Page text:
5. Understand catch up contributions and take advantage of the same, if you are 50 or older

According to Merriledge, one of the reasons it’s important to start saving early if you can is that yearly contributions to IRAs and 401(k) plans are limited. The good news as of this calendar year is that if you reach age 50, you’re eligible to go beyond the normal limits with catch-up contributions to IRAs and 401(k)s. So if over the years, you haven’t been able to save as much as you would have liked, catch-up contributions can help boost your retirement savings.

For 2020, your total contributions to all of your traditional and Roth IRAs cannot be more than:

  • $6,000 ($7,000 if you’re age 50 or older), or
  • your taxable compensation for the year, if your compensation was less than this dollar limit.

For 2019, the limits are the same as 2020.

The chart below indicates the amount of Roth IRA contributions that you can make for 2020:

If your filing status is… And your modified AGI is… Then you can contribute…
married filing jointly or qualifying widow(er)

< $196,000

up to the limit (mentioned above)

> $196,000 but < $206,000

a reduced amount

> $206,000

zero

married filing separately and you lived with your spouse at any time during the year

< $10,000

a reduced amount

> $10,000

zero

singlehead of household, or married filing separately and you did not live with your spouse at any time during the year

< $124,000

up to the limit

> $124,000 but < $139,000

a reduced amount

> $139,000

zero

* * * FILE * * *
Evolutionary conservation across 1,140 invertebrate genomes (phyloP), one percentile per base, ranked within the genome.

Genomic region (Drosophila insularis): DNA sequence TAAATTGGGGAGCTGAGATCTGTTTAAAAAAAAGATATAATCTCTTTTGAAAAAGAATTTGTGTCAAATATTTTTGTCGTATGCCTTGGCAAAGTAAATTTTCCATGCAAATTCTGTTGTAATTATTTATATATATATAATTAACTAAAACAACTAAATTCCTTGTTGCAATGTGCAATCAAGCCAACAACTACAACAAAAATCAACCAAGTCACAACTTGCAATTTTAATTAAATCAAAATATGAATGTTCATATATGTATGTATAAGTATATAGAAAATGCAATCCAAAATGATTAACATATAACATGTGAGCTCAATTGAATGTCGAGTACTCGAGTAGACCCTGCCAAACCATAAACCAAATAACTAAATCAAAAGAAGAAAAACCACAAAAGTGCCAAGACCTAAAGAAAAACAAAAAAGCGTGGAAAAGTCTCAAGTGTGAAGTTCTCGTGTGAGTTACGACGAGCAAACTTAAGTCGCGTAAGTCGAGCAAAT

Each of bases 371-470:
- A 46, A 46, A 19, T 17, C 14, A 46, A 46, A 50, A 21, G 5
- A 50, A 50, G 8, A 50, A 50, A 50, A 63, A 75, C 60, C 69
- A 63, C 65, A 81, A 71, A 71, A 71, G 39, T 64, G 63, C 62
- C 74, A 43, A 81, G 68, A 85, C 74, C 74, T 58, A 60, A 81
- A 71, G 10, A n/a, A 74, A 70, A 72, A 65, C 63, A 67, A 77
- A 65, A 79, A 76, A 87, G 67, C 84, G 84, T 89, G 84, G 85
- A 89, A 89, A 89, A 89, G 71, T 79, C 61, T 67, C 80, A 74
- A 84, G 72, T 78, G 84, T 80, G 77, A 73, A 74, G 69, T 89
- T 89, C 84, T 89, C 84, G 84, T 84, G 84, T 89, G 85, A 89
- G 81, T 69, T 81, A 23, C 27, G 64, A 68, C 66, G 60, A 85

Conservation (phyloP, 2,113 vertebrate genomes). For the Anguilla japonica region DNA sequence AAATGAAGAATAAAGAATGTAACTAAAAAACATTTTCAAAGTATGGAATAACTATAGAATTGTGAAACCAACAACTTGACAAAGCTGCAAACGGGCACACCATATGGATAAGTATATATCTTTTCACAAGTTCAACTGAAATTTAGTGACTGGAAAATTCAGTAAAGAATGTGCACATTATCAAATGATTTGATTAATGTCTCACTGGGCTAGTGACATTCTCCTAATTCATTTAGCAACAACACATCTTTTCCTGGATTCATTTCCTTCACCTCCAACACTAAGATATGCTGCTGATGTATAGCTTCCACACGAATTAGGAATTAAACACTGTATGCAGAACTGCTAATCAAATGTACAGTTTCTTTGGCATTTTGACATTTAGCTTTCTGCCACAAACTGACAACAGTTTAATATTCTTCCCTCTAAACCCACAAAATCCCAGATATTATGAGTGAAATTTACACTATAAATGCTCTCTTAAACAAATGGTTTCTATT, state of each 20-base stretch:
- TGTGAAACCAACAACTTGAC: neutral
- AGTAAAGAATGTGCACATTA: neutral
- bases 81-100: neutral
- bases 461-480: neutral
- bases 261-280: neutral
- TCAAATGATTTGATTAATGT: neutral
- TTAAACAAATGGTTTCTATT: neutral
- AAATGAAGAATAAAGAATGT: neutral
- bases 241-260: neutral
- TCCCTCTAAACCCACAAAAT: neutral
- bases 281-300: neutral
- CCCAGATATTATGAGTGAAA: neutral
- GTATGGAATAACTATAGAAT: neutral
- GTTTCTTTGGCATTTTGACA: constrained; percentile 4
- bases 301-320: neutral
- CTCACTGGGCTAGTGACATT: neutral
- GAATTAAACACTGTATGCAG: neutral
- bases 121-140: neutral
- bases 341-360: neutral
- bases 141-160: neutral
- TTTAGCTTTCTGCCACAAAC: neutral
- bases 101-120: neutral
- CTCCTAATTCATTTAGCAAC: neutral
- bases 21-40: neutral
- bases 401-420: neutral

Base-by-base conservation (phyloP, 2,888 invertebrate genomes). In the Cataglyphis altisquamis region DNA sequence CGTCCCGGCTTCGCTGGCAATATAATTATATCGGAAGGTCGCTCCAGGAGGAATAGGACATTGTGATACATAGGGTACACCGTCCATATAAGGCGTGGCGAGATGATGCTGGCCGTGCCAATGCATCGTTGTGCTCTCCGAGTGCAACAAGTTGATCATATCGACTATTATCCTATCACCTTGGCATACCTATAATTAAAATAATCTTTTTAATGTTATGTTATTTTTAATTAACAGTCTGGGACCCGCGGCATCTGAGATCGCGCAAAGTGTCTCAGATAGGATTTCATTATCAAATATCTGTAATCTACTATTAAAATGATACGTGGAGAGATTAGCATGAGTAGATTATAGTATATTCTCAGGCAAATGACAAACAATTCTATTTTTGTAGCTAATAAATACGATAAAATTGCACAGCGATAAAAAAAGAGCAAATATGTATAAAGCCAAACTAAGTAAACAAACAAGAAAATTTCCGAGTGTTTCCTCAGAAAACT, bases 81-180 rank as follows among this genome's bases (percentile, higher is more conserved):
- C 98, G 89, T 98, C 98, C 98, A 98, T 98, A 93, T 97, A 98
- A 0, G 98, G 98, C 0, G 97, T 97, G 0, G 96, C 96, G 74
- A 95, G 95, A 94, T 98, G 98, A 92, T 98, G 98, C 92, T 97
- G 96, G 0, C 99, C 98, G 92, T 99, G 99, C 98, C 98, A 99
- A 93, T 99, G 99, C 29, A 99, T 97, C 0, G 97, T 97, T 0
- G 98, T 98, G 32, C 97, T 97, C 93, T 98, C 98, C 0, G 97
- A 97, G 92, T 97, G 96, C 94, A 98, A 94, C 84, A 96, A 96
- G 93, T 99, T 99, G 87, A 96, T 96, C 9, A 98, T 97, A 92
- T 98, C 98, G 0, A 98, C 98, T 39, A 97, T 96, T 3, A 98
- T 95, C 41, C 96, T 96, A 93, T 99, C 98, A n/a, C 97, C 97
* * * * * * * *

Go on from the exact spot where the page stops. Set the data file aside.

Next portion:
source: irs.gov

6. Save surplus money

Whenever you end up with extra cash from a bonus or another income source, save at least half of it. Saving a little in this manner will add to your savings and help you reach your goal faster.

7. Delay your Social Security as you get closer to retirement

According to Debra Greenberg, director, IRA product management, Bank of America Merrill Lynch, “For every year you can delay receiving a Social Security payment before you reach age 70, you can increase the amount you receive in the future.

The earliest you can start receiving your Social Security benefits is at the age of 62. But if you wait each year until you reach the age of 70, your monthly benefit will increase and the additional income will add up quickly. If you push your retirement back by a year, it could potentially increase future survivor benefits for you.

Cost of Living Adjustments

The tax law places limits on the dollar amount of contributions to retirement plans and IRAs and the amount of benefits under a pension plan. IRC Section 415 requires the limits to be adjusted annually for cost-of-living increases.

2018 2019 2020

IRAs

IRA Contribution Limit $5,500 $6,000 $6,000
IRA Catch-Up Contributions 1,000 1,000 1,000

IRA AGI Deduction Phase-out Starting at

Joint Return 101,000 103,000 104,000
Single or Head of Household 63,000 64,000 65,000

SEP

SEP Minimum Compensation 600 600 600
SEP Maximum Contribution 55,000 56,000 57,000
SEP Maximum Compensation 275,000 280,000 285,000

SIMPLE Plans

SIMPLE Maximum Contributions 12,500 13,000 13,500
Catch-up Contributions 3,000 3,000 3,000

401(k), 403(b), Profit-Sharing Plans, etc.

Annual Compensation 275,000 280,000 285,000
Elective Deferrals 18,500 19,000 19,500
Catch-up Contributions 6,000 6,000 6,500
Defined Contribution Limits 55,000 56,000 57,000
ESOP Limits 1,105,000

220,000

1,130,000

225,000

1,115,000

230,000

Other

HCE Threshold 120,000 125,000 130,000
Defined Benefit Limits 220,000 225,000 230,000
Key Employee 175,000 180,000 185,000
457 Elective Deferrals 18,500 19,000 19,500
Control Employee (board member or officer) 110,000 110,000 115,000
Control Employee (compensation-based) 220,000 225,000 230,000
Taxable Wage Base 128,400 132,900 137,700
source: irs.gov

If you haven’t started already, it is still not too late. Recognizing and understanding the need to put away money for your retirement is the first step. Once you do that, you can start finding creative ways to start increasing your contributions so you don’t end up regretting when it’s too late.